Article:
Owing to tepid retail sales and slumping profit margins, shares of specialty retailer Urban Outfitters (URBN) - Get Report have been struggling, down some 17% in just the past three months. At around $27 per share, URBN stock, which Thursday made a new 52-week low of $26.20, has lost some 23% of its value in 2015, including a 33% decline since April. If you've followed my advice and avoided URBN stock in August, you've saved about 15%. Comparatively, URBN stock does seem attractive today, especially at a P/E of 16, which is five points below the S&P 500 (SPX) . But the business improvements needed to turn me bullish on this stock have yet to occur.
Headquartered in Philadelphia, Urban Outfitters reports third-quarter 2015 results after the closing bell Monday. Based on declining consensus earnings per share estimates, it would seem analysts lack confidence about the company's direction. And falling estimates are a bad sign for a stock that's already trading near its 52-week low.
For the quarter that ended in October, the analysts' average estimate calls for earnings of 43 cents a share on revenue of $872.8 million, compared to the year-ago quarter, when the company earned 35 cents a share on revenue of $814 million. At the start of the quarter, the forecast EPS number was at 45 cents. Now, the currently forecast 23% increase in earnings might still seem impressive. But the metrics to deliver those earnings are on the decline.
In the second quarter, for instance, despite a 7% increase in revenue (which missed Wall Street's estimates), Urban Outfitters' gross profit rate declined 70 basis points to 36.7%. This led to a 60 basis point decline in net income, reaching 7.7%. Combine these metrics with a 30 basis point increase in expenses, the picture they paint is of a company still suffering from inefficiencies in its operation.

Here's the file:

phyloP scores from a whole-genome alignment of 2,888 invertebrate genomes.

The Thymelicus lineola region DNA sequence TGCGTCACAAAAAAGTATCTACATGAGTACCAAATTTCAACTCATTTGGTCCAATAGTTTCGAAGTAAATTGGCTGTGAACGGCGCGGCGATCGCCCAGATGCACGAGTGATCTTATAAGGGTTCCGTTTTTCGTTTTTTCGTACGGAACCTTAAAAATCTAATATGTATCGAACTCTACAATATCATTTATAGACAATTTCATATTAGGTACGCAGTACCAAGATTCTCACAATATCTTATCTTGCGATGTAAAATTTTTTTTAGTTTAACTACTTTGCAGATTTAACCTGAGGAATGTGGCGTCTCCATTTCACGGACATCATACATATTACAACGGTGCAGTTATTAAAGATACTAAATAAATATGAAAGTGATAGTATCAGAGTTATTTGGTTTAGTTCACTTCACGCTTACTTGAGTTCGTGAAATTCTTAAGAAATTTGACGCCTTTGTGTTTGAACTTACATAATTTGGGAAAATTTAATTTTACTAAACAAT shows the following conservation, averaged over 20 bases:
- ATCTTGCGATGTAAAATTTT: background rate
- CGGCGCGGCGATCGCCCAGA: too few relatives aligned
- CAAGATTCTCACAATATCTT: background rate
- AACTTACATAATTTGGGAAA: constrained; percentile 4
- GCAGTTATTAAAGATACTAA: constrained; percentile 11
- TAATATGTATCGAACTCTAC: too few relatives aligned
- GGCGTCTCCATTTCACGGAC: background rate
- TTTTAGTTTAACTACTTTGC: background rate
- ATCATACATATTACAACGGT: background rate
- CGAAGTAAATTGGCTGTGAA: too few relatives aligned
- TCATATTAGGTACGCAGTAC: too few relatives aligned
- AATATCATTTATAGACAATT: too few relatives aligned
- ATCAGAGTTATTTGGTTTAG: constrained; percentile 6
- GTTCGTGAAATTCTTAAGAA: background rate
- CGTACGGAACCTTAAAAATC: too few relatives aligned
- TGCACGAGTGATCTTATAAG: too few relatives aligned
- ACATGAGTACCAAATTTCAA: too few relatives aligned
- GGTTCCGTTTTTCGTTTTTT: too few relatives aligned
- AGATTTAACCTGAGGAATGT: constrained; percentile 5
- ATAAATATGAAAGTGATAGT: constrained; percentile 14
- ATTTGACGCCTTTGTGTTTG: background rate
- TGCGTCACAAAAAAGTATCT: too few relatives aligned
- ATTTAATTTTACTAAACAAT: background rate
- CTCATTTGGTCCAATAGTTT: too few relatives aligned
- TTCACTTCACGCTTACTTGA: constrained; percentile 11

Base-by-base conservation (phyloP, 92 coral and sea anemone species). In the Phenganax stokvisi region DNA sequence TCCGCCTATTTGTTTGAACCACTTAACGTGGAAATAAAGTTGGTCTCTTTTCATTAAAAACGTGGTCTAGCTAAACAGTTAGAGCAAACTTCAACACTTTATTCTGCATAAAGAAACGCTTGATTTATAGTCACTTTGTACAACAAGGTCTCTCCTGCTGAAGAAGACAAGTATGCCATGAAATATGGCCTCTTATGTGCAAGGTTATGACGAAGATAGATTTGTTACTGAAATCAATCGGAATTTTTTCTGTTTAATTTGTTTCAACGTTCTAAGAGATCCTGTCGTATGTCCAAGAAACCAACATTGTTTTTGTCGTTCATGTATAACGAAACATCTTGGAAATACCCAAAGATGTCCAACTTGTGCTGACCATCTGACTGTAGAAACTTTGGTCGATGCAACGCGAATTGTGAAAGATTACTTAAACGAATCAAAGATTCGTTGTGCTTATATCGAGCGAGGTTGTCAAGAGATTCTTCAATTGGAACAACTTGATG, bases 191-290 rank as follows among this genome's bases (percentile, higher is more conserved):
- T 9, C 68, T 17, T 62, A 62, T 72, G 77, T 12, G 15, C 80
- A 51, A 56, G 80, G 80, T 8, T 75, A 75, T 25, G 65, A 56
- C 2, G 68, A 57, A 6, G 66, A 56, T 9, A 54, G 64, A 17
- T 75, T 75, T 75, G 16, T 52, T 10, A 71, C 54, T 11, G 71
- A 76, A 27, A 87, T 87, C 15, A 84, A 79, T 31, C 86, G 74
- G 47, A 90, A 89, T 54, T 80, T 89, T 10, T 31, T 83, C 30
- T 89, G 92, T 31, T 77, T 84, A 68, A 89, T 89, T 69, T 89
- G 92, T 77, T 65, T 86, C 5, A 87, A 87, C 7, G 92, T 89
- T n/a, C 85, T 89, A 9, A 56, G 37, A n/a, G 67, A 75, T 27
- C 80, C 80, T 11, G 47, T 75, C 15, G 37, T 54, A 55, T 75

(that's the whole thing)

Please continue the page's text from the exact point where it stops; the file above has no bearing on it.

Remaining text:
And here's the thing: In the second quarter, revenue for its wholesale segment surged 21%. This increase, which grew three percentage points faster than in the first quarter, suggests Urban Outfitters resorted to aggressive discounting to move merchandise. But even then, total inventory still grew by over 7%, implying that those discounting strategies -- combined with higher marketing expenses -- didn't yield the results the company had hoped for, given that second-quarter revenue still missed analysts' projections.
I expect more of the same for the third quarter. Urban Outfitters, which competes with the likes of Forever 21 and H&M -- two chains that have quickly grown in popularity among millennials -- wants to grow market share. To do so, it has had to sacrifice profit margins, which has led to its stock being punished. Until profit margins and revenue begin trending in the right direction, the stock -- despite its consensus hold rating -- should be avoided.
This article is commentary by an independent contributor. At the time of publication, the author held no positions in the stocks mentioned.